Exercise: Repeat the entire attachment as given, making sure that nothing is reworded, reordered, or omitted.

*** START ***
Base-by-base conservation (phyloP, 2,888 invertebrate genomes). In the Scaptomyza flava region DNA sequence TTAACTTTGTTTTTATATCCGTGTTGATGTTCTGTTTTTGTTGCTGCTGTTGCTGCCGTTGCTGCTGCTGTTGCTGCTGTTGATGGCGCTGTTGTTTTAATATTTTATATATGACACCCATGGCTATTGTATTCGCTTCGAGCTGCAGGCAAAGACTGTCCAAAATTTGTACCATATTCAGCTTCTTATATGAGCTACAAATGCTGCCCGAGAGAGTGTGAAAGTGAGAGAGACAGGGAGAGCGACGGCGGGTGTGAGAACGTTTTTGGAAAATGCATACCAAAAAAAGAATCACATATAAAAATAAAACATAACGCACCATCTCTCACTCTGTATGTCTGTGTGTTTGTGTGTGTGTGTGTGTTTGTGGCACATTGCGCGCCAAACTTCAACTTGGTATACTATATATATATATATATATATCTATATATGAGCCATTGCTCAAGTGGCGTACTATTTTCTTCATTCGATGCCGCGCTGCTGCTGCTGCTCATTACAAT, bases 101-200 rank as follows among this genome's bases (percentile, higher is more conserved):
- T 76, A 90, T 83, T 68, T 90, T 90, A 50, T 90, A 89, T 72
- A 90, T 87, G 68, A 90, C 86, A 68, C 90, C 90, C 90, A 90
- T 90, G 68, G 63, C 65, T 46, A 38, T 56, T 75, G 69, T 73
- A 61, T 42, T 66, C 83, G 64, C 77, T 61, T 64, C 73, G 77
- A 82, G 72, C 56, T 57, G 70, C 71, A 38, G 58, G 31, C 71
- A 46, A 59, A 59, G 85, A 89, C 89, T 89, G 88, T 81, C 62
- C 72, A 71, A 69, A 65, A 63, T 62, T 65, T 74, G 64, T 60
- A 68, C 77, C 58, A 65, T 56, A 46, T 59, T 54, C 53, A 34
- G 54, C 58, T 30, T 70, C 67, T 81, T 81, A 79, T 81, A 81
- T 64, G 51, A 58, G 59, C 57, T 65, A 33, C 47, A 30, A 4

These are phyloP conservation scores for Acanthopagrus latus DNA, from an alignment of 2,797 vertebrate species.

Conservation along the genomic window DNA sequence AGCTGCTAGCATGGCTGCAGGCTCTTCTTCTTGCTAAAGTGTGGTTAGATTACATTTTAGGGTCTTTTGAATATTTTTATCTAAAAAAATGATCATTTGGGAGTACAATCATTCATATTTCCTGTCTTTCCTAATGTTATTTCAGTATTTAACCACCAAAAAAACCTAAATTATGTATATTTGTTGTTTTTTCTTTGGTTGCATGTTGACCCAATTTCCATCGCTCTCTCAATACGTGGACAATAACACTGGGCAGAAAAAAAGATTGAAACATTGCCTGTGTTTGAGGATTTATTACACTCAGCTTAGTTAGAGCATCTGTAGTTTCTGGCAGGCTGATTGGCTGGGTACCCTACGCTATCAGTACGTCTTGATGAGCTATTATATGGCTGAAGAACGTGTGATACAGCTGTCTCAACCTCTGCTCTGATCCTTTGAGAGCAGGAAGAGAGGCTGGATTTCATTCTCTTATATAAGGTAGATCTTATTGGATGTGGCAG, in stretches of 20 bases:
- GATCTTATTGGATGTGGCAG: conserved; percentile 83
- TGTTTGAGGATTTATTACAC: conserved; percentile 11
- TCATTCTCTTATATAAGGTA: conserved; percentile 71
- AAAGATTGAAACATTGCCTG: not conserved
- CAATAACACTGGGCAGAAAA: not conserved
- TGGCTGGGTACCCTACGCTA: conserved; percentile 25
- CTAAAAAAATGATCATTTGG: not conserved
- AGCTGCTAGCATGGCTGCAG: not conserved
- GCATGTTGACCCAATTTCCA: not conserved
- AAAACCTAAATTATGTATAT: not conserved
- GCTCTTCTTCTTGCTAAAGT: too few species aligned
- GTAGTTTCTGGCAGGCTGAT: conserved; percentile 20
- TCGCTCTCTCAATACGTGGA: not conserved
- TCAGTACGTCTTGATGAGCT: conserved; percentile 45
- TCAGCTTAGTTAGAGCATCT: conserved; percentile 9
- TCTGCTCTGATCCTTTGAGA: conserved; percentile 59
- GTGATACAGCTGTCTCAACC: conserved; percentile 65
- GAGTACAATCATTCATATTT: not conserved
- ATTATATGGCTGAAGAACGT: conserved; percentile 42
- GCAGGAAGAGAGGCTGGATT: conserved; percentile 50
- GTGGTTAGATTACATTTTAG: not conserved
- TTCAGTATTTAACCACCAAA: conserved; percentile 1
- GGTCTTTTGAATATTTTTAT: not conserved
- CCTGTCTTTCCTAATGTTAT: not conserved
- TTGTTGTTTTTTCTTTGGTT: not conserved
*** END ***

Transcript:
Base-by-base conservation (phyloP, 2,888 invertebrate genomes). In the Scaptomyza flava region DNA sequence TTAACTTTGTTTTTATATCCGTGTTGATGTTCTGTTTTTGTTGCTGCTGTTGCTGCCGTTGCTGCTGCTGTTGCTGCTGTTGATGGCGCTGTTGTTTTAATATTTTATATATGACACCCATGGCTATTGTATTCGCTTCGAGCTGCAGGCAAAGACTGTCCAAAATTTGTACCATATTCAGCTTCTTATATGAGCTACAAATGCTGCCCGAGAGAGTGTGAAAGTGAGAGAGACAGGGAGAGCGACGGCGGGTGTGAGAACGTTTTTGGAAAATGCATACCAAAAAAAGAATCACATATAAAAATAAAACATAACGCACCATCTCTCACTCTGTATGTCTGTGTGTTTGTGTGTGTGTGTGTGTTTGTGGCACATTGCGCGCCAAACTTCAACTTGGTATACTATATATATATATATATATATCTATATATGAGCCATTGCTCAAGTGGCGTACTATTTTCTTCATTCGATGCCGCGCTGCTGCTGCTGCTCATTACAAT, bases 101-200 rank as follows among this genome's bases (percentile, higher is more conserved):
- T 76, A 90, T 83, T 68, T 90, T 90, A 50, T 90, A 89, T 72
- A 90, T 87, G 68, A 90, C 86, A 68, C 90, C 90, C 90, A 90
- T 90, G 68, G 63, C 65, T 46, A 38, T 56, T 75, G 69, T 73
- A 61, T 42, T 66, C 83, G 64, C 77, T 61, T 64, C 73, G 77
- A 82, G 72, C 56, T 57, G 70, C 71, A 38, G 58, G 31, C 71
- A 46, A 59, A 59, G 85, A 89, C 89, T 89, G 88, T 81, C 62
- C 72, A 71, A 69, A 65, A 63, T 62, T 65, T 74, G 64, T 60
- A 68, C 77, C 58, A 65, T 56, A 46, T 59, T 54, C 53, A 34
- G 54, C 58, T 30, T 70, C 67, T 81, T 81, A 79, T 81, A 81
- T 64, G 51, A 58, G 59, C 57, T 65, A 33, C 47, A 30, A 4

These are phyloP conservation scores for Acanthopagrus latus DNA, from an alignment of 2,797 vertebrate species.

Conservation along the genomic window DNA sequence AGCTGCTAGCATGGCTGCAGGCTCTTCTTCTTGCTAAAGTGTGGTTAGATTACATTTTAGGGTCTTTTGAATATTTTTATCTAAAAAAATGATCATTTGGGAGTACAATCATTCATATTTCCTGTCTTTCCTAATGTTATTTCAGTATTTAACCACCAAAAAAACCTAAATTATGTATATTTGTTGTTTTTTCTTTGGTTGCATGTTGACCCAATTTCCATCGCTCTCTCAATACGTGGACAATAACACTGGGCAGAAAAAAAGATTGAAACATTGCCTGTGTTTGAGGATTTATTACACTCAGCTTAGTTAGAGCATCTGTAGTTTCTGGCAGGCTGATTGGCTGGGTACCCTACGCTATCAGTACGTCTTGATGAGCTATTATATGGCTGAAGAACGTGTGATACAGCTGTCTCAACCTCTGCTCTGATCCTTTGAGAGCAGGAAGAGAGGCTGGATTTCATTCTCTTATATAAGGTAGATCTTATTGGATGTGGCAG, in stretches of 20 bases:
- GATCTTATTGGATGTGGCAG: conserved; percentile 83
- TGTTTGAGGATTTATTACAC: conserved; percentile 11
- TCATTCTCTTATATAAGGTA: conserved; percentile 71
- AAAGATTGAAACATTGCCTG: not conserved
- CAATAACACTGGGCAGAAAA: not conserved
- TGGCTGGGTACCCTACGCTA: conserved; percentile 25
- CTAAAAAAATGATCATTTGG: not conserved
- AGCTGCTAGCATGGCTGCAG: not conserved
- GCATGTTGACCCAATTTCCA: not conserved
- AAAACCTAAATTATGTATAT: not conserved
- GCTCTTCTTCTTGCTAAAGT: too few species aligned
- GTAGTTTCTGGCAGGCTGAT: conserved; percentile 20
- TCGCTCTCTCAATACGTGGA: not conserved
- TCAGTACGTCTTGATGAGCT: conserved; percentile 45
- TCAGCTTAGTTAGAGCATCT: conserved; percentile 9
- TCTGCTCTGATCCTTTGAGA: conserved; percentile 59
- GTGATACAGCTGTCTCAACC: conserved; percentile 65
- GAGTACAATCATTCATATTT: not conserved
- ATTATATGGCTGAAGAACGT: conserved; percentile 42
- GCAGGAAGAGAGGCTGGATT: conserved; percentile 50
- GTGGTTAGATTACATTTTAG: not conserved
- TTCAGTATTTAACCACCAAA: conserved; percentile 1
- GGTCTTTTGAATATTTTTAT: not conserved
- CCTGTCTTTCCTAATGTTAT: not conserved
- TTGTTGTTTTTTCTTTGGTT: not conserved